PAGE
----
The winery is based in McMinnville, south of Portland, while the estate vineyard is in the Columbia Gorge, east of Portland, near The Dalles.
Dominio IV started farming biodynamically in 2001. “Biodynamic farming meets the organic standard including the prohibition of chemical fertilizers, pesticides, herbicides and fungicides, but goes much further. The integration of animals and animal feeds, perennial plants, flowers and trees, water features, and composting is emphasized. Three Sleeps Vineyard is one of a handful of Oregon sites to attain Biodynamic certification by Demeter” explained Glenn. The vineyard is planted to Tempranillo, Syrah, and Viognier. Dominio IV also make Pinot Noir from fruit purchased from the Willamette Valley of Oregon.
Picture: Glenn and Liz Bartholomew
Dominio is Latin for a feast or banquet, and power or strength. It is also Spanish for territory or dominion. “The IV refers to four people, four wines, four seasons and four vineyards of Dominio Wines” said Glenn. The 4 wines from Dominio Wines are Pinot Noir, Tempranillo, Syrah and Viognier. “Like our every changing moods, we present four wines for your pleasure. Each one entangles you in its own character. Tempranillo is often like the mathematician who sits in his forest lair, contemplative, complicated, and rich in conjecture. Syrah is the spice; she is the dance, and an evening of dangerous possibilities. Viognier is the evangelist announcing the benefits of a diet based solely on fruit and flower. And Pinot Noir is the amazement of a card trick, it is the feeling of a bath, it is magic at the ends of the fingertips” as Patrick explains on the Dominio IV web-site.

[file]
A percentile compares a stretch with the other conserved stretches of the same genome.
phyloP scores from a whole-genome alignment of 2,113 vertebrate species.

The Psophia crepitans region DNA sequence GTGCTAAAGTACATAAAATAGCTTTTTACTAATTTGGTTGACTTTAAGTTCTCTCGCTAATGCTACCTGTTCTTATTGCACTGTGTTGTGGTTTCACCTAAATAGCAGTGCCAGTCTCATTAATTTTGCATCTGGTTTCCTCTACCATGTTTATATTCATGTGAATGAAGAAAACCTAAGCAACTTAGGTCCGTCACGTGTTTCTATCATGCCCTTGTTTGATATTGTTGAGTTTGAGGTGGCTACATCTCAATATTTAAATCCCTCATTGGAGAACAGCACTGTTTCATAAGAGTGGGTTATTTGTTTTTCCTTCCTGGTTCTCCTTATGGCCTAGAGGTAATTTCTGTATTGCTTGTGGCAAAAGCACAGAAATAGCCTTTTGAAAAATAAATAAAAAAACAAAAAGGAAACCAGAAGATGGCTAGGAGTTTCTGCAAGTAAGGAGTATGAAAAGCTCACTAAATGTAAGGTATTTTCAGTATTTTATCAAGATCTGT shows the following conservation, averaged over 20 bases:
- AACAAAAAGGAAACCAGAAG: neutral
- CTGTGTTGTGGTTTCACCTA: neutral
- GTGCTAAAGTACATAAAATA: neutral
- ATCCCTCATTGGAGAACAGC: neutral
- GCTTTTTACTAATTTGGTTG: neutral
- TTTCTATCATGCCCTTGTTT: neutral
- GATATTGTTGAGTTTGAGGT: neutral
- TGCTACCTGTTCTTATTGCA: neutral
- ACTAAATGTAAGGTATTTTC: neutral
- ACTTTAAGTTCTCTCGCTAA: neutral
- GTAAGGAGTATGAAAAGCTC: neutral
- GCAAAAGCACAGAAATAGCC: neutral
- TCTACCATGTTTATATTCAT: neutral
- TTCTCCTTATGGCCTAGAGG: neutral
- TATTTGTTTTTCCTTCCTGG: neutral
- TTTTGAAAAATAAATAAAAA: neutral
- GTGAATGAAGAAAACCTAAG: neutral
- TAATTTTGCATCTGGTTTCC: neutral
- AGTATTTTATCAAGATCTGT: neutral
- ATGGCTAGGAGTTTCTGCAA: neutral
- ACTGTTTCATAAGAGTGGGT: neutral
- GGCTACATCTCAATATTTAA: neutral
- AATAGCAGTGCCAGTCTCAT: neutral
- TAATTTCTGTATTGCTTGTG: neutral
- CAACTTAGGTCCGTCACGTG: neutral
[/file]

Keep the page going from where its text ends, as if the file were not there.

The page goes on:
The Wines That Were Poured
2008 Dominio IV Viognier "a gate swung open"
Has fruit and flower flavors with a crisp finish.
2007 Dominio IV Tempranillo/Syrah Blend “the technicolor bat"
The back label says: “By day, the Technicolor Bat waits while hawks and eagles take flight over the vineyard by day. With wings of licorice and brown sugar and eyes that glow spiced cinnamon and chocolate, this Bat is made to fly by night. Grown on a gentle east facing slope: Tempranillo (80%) Syrah (20%)”.
2007 Dominio IV Syrah/Tempranillo Blend "Spellbound"
Syrah 58% and Temprenillo 42%.
The back label says: “ You’re so pretty you’d make any mountain quiver. You’d make fire fly from the crater. If you walk across my camera I will flash the world your story. I will pay you more than money, not by pennies, dimes, nor quarters but with happy sons and daughter. To Leigh from Patrick via Woody Guthrie and Ingrid Bergman.”
Picture: The red wines
2006 Dominio IV Tempranillo "Sketches of Spain"
The back label says: “The summer winds blow like Miles’ across the vineyard’s face. In the beat of the long days, you can find the sun buried within the vineyard’s skin. It grows fresh and green. Rolling in the breeze, it grows Tempranillo. Beneath the soil the roots drum up jazz notes staccato and velvet while whispering memories of Spain.”